To meet demand, Frieden said companies must share their intellectual property and technical know-how more broadly so that more countries around the globe can have access to vaccines, prevent deaths and reduce the virus’ spread.
“We need to move much faster than what we’re doing,” he said.
Risk for the unvaccinated
Vaccine supply is not the problem in the U.S. Here, 67 percent of U.S. adults are at least partially vaccinated, falling just short of the Biden administration’s goal of having 70 percent of people age 18 or older at least partially vaccinated by the Fourth of July — a benchmark based on earlier estimates of when the U.S. might reach herd immunity. As ofApril 19, the U.S. expanded access to vaccines to virtually all adults, later allowing people as young as 12 to get vaccinated. Yet some states with low vaccination rates have returned unused doses to the federal government — an acknowledgment of the uphill climb public health officials still face in convincing millions of Americans that the coronavirus poses more than a casual threat.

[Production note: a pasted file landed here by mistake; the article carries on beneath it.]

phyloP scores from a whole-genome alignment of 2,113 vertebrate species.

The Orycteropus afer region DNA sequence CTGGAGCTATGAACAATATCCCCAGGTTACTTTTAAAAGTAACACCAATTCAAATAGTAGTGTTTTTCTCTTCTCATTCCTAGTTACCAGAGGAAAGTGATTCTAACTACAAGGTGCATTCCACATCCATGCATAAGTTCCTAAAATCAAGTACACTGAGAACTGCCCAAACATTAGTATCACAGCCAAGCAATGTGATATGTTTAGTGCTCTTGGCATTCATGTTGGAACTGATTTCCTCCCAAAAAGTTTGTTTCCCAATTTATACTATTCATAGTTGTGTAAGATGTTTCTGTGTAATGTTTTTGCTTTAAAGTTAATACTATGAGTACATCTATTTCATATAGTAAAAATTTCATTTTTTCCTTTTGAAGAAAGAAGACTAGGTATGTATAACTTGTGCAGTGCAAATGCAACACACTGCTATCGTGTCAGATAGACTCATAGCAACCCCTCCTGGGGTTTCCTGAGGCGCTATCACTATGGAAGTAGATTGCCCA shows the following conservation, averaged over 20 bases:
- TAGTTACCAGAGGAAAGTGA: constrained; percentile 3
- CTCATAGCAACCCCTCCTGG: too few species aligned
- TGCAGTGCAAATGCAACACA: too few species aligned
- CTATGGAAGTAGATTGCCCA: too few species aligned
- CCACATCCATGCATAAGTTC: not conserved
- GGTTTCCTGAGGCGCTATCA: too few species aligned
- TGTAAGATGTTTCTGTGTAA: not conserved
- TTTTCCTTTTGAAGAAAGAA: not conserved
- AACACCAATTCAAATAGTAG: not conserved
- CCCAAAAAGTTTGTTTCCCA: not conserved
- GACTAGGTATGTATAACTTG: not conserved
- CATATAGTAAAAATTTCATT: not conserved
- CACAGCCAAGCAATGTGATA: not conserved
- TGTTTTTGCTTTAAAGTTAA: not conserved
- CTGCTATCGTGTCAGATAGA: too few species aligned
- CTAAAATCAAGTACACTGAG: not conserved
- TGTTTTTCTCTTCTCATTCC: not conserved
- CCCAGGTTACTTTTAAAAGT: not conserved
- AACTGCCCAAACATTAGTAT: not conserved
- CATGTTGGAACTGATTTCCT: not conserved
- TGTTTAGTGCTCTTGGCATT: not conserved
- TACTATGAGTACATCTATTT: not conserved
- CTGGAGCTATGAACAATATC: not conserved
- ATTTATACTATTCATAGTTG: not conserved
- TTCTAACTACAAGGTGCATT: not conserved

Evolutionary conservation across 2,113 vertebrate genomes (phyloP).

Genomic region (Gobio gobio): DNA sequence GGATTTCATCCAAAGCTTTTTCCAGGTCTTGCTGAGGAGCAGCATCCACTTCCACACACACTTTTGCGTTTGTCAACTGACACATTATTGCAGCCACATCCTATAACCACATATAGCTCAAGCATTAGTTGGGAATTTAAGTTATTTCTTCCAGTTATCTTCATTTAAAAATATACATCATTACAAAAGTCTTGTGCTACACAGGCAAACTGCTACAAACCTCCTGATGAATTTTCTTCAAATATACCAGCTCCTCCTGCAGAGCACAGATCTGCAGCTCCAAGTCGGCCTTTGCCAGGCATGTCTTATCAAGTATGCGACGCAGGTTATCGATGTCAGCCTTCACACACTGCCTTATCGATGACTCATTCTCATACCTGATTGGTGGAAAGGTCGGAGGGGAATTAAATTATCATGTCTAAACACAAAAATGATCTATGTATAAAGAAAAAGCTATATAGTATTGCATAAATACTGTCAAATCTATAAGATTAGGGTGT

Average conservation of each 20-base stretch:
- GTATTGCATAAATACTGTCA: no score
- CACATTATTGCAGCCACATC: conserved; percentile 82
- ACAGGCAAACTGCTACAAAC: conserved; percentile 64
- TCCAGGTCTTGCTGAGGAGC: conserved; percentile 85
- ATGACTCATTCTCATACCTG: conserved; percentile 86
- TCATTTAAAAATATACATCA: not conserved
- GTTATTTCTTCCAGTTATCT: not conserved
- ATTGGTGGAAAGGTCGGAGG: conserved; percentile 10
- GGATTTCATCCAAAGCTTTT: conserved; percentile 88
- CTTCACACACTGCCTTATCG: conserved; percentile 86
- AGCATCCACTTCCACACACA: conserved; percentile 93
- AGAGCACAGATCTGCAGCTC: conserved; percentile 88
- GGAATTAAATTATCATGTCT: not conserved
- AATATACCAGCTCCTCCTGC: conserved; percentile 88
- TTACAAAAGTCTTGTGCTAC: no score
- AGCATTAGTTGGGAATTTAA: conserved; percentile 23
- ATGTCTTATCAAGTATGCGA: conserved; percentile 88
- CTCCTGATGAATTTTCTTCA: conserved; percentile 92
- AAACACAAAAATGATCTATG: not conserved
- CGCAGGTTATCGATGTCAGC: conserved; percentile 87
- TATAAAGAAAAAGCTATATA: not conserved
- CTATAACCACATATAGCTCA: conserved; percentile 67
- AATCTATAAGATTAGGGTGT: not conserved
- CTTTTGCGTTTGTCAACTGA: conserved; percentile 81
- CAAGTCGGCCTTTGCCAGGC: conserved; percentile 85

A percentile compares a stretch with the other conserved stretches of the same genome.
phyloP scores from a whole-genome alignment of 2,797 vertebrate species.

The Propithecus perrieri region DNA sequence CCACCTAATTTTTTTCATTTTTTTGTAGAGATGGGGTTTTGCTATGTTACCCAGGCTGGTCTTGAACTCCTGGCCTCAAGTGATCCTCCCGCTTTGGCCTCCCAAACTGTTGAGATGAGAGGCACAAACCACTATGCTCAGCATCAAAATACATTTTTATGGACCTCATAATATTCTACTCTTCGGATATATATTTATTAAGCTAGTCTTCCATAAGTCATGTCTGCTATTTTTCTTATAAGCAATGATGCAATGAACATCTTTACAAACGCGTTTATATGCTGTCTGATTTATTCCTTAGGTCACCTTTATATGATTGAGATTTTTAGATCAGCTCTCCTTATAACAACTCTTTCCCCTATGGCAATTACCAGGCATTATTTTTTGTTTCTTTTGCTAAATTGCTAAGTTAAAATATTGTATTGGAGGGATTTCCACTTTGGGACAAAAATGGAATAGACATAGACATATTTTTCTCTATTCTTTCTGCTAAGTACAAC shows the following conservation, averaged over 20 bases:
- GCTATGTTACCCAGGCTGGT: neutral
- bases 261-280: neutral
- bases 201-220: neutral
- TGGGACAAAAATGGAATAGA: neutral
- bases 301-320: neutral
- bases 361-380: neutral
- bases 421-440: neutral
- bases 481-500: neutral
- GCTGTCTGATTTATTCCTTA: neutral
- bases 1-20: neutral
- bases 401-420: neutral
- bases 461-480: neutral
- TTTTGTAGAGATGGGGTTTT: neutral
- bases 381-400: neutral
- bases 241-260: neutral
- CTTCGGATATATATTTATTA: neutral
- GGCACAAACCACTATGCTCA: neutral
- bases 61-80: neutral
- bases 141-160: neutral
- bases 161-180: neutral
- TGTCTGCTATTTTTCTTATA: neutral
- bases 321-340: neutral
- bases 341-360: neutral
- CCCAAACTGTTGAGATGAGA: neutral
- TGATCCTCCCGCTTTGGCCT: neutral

People are forgoing vaccination at their peril, Frieden said.
Across the U.S.,173 counties have reported high rates of COVID-19 infection of more than 100 cases per 100,000 people, Walensky noted during the White House COVID-19 Task Force briefing Thursday. In 93 percent of those counties, public health officials say vaccination rates are extremely low — 40 percent or less.
“This is a very, very dangerous moment to be unvaccinated with this variant circulating,” said Dr. Ashish Jha, dean of the Brown School of Public Health.
Hospital staff are running out of ventilators and respiratory therapists in Missouri and pockets of the country that are enduring localized outbreaks — conditions that the nation has previously seen at some of the virus’s worst peaks over the last year, before vaccines were widely available.